The family was joined by their legal representative Jennifer Gibson of the UK human rights organization Reprieve. Their Islamabad-based lawyer, Shahzad Akbar, was also supposed to be present but was denied a visa by the US authorities—”a recurring problem,” according to Reprieve, “since he began representing civilian victims of drone strikes in 2011.”

“The onus is now on President Obama and his Administration to bring this war out of the shadows and to give answers,” said Gibson.

Also present was U.S. filmmaker Robert Greenwald, who first met Rafiq when he traveled to Pakistan to interview the drone strike victims for his documentary Unmanned: America’s Drone Wars.  Before the briefing, Greenwald told the Guardian that he hoped the briefing “will begin the process of demanding investigation. Innocent people are being killed.”

The following clip from Unmanned was shown at Tuesday’s hearing:

John Hagee and Benny Hinn: Warmongering for the Wrong Kingdom


For the kingdom of God is not a matter of eating and drinking, but of righteousness, peace and joy in the Holy Spirit” (Romans 14:17). Those who follow Christ are citizens of God’s kingdom. One of its characteristics, says Paul, is peace. This truth and others concerning God’s kingdom seem to be completely lost on some of today’s most popular teachers, as we will see shortly. According to Jesus, His kingdom is also not earthly or political, not even observable by the human eye:

Once, on being asked by the Pharisees when the kingdom of God would come, Jesus replied, “The coming of the kingdom of God is not something that can be observed, nor will people say, ‘Here it is,’ or ‘There it is,’ because the kingdom of God is in your midst [or ‘in you’]” (Luke 17:20-21).

John the Baptist and Jesus both preached the nearness of God’s kingdom during their time, repeatedly saying that this kingdom was “at hand” (e.g. Matthew 3:2, 4:17). In Mark 1:15, Jesus even prefaced His statement by saying “The time is fulfilled.” Did His assurance on this point reflect any time statements in the Old Testament regarding the kingdom? The writings of the prophet Daniel are most helpful in this regard. Daniel 7:13-14 pictures Jesus ascending to His Father and receiving an everlasting kingdom that would never be destroyed (“…behold with the clouds of heaven there came One like a son of man, and He came to the Ancient of Days and was presented before Him. And to Him was given dominion and glory and a kingdom…”).

At this point, Daniel looks to a subsequent time when the saints would soon possess this kingdom forever (Daniel 7:18, 22, 27). This would occur following a time when “the fourth beast” would make war with the saints “until the Ancient of Days came” (verses 21-22). Many say that this has not yet happened. We know, however, that Jesus promised to come [1] in His kingdom [2] in the glory of His Father [3] with His angels [4] and in judgment while some of His disciples (Matthew 16:27-28) and some people among His larger audience (Mark 8:34-9:1) were still alive, i.e. in the first century AD. This timing is further substantiated when we see that Jesus, in the Parable of the Tenants, told the religious leaders of Israel that the kingdom of God would be taken away from them and “given to a people producing its fruits” (Matthew 21:43-45), i.e. the Church, or in Daniel’s words, “the saints of the Most High.” This was to take place in their generation, as Jesus outlined in great detail in the Olivet Discourse (Matthew 24, Mark 13, Luke 21).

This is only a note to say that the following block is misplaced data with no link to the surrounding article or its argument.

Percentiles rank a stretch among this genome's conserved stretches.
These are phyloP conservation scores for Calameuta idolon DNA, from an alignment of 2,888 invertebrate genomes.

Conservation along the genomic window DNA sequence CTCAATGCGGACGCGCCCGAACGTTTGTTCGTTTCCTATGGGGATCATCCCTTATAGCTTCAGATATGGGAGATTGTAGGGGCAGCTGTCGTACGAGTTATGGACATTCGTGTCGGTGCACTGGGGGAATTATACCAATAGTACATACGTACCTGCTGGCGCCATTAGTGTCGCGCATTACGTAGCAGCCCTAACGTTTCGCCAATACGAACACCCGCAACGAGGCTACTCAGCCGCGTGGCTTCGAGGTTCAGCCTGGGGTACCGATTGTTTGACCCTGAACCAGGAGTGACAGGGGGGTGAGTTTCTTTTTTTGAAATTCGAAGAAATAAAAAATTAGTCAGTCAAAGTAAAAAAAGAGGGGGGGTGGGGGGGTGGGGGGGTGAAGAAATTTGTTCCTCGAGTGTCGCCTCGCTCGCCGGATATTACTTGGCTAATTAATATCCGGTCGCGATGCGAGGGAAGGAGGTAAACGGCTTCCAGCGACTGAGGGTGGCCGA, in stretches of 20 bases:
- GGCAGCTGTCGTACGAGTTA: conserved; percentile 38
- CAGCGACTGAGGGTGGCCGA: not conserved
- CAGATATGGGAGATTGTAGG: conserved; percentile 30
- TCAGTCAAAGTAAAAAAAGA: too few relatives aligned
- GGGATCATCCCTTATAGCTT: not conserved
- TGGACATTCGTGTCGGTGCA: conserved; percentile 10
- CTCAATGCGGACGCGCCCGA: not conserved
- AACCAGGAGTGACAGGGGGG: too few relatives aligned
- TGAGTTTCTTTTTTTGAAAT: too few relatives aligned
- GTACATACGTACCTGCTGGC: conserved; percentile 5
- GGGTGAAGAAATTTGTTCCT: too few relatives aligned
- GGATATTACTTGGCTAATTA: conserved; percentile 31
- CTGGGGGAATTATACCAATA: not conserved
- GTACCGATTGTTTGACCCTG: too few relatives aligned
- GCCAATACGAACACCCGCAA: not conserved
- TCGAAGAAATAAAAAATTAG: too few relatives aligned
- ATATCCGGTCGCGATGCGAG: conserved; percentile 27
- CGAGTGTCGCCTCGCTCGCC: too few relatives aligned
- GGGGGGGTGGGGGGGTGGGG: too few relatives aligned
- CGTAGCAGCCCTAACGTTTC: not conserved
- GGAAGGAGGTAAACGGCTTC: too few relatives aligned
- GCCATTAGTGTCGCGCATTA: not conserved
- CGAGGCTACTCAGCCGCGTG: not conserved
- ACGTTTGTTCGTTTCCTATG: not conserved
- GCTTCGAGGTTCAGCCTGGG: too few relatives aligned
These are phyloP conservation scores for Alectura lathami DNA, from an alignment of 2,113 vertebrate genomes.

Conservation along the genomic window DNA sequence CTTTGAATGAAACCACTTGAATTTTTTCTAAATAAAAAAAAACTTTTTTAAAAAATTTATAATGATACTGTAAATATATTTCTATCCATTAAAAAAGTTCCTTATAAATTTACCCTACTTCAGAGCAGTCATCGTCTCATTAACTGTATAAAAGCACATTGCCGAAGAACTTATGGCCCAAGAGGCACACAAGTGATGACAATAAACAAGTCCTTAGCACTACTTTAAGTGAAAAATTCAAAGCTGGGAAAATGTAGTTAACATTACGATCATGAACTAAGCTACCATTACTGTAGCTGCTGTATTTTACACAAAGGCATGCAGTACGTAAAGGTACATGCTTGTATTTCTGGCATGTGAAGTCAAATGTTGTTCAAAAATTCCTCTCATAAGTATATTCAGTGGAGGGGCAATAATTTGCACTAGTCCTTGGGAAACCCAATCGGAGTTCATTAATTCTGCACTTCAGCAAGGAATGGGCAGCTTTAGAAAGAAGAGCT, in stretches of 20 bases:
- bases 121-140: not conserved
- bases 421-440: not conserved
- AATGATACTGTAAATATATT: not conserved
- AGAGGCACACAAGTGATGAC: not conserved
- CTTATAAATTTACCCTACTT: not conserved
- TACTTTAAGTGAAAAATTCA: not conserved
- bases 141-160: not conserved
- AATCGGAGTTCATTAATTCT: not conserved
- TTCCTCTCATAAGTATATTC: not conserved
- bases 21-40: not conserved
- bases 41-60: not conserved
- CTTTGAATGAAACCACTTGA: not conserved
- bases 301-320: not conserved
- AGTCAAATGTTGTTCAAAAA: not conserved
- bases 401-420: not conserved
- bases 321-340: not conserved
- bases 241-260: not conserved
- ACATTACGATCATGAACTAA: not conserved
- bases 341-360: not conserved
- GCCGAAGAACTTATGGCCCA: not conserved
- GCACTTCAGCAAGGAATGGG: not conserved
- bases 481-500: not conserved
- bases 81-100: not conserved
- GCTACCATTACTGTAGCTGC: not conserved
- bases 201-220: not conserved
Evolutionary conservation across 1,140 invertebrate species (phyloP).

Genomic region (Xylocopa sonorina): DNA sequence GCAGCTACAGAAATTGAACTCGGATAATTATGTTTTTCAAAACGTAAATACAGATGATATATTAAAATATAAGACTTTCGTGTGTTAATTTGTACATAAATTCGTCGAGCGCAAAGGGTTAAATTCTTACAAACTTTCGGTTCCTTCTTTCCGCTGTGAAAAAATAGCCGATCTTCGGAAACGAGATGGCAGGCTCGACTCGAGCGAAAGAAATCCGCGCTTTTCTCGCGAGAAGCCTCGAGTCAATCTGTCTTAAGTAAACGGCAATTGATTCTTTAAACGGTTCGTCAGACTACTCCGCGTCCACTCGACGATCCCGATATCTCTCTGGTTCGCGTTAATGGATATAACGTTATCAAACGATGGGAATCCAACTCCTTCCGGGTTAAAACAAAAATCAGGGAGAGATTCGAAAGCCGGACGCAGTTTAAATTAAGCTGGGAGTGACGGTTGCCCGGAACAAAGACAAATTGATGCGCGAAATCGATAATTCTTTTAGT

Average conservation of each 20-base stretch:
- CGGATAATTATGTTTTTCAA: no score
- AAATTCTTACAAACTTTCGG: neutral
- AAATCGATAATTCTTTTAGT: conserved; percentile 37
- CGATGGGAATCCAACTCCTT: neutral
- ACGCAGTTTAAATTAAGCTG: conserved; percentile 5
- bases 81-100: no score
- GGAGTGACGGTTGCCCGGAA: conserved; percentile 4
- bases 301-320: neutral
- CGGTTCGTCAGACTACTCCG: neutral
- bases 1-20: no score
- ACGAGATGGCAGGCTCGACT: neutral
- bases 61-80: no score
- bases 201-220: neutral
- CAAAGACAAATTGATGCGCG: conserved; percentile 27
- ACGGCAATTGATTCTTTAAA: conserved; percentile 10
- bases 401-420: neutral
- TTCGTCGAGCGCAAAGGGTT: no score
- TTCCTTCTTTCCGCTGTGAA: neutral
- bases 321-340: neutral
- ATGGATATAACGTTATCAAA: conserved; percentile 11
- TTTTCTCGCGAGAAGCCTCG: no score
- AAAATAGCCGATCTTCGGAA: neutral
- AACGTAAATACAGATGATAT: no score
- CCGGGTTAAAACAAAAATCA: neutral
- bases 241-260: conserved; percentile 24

Yet another indication of this timing can be seen clearly earlier in the book of Daniel, when he interpreted Nebuchadnezzar’s dream: “And in the days of those kings* the God of heaven will set up a kingdom that shall never be destroyed, nor shall the kingdom be left to another people” (Daniel 2:44). [*Biblical scholars hold a virtual consensus that the four kingdoms in Daniel’s vision were Babylon, Medo-Persia, Greece, and Rome. Since Rome was destroyed in 476 AD, we know that, for this prophecy to be true, the kingdom was set up before that time.] A first century fulfillment fits; a 21st century fulfillment doesn’t.

So the meaning of all this is that God’s kingdom is now fully present (and has been for many centuries), it is spiritual and not physical, and one of its characteristics is peace. Similarly, God’s people now belong to Jerusalem, not the earthly one, but rather the heavenly one. Observe what the author of Hebrews wrote to his first century audience:

But you have come to Mount Zion and to the city of the living God, the heavenly Jerusalem…” (Hebrews 12:22). This truth does not await a future fulfillment, but again has been a present reality for the body of Christ for many centuries. An overview of Hebrews 12:18-28 equates the heavenly Jerusalem with [1] the new covenant (verse 24) and [2] a kingdom that cannot be shaken (verse 28), and contrasts it with the old covenant given through Moses at Mount Sinai (verses 18-21), represented by things that were about to be shaken and removed at that time (verses 26-27). This was accomplished during Israel’s great tribulation (67-70 AD), at which time God’s kingdom was also fully established and set up. This same comparing/contrasting of the two covenants (new and old), and the two Jerusalems (earthly and heavenly) can be seen in Paul’s great allegory of two women (Galatians 4:21-31). Most interestingly, two women are also pictured in the book of Revelation, [1] the adulterous harlot known as “Babylon the Great” and [2] the bride of Christ. One is thrown out, the other is chosen forever. The striking similarities between Galatians 4, Hebrews 12, and Revelation regarding the covenants, Jerusalem (above and below), and God’s kingdom are no coincidence.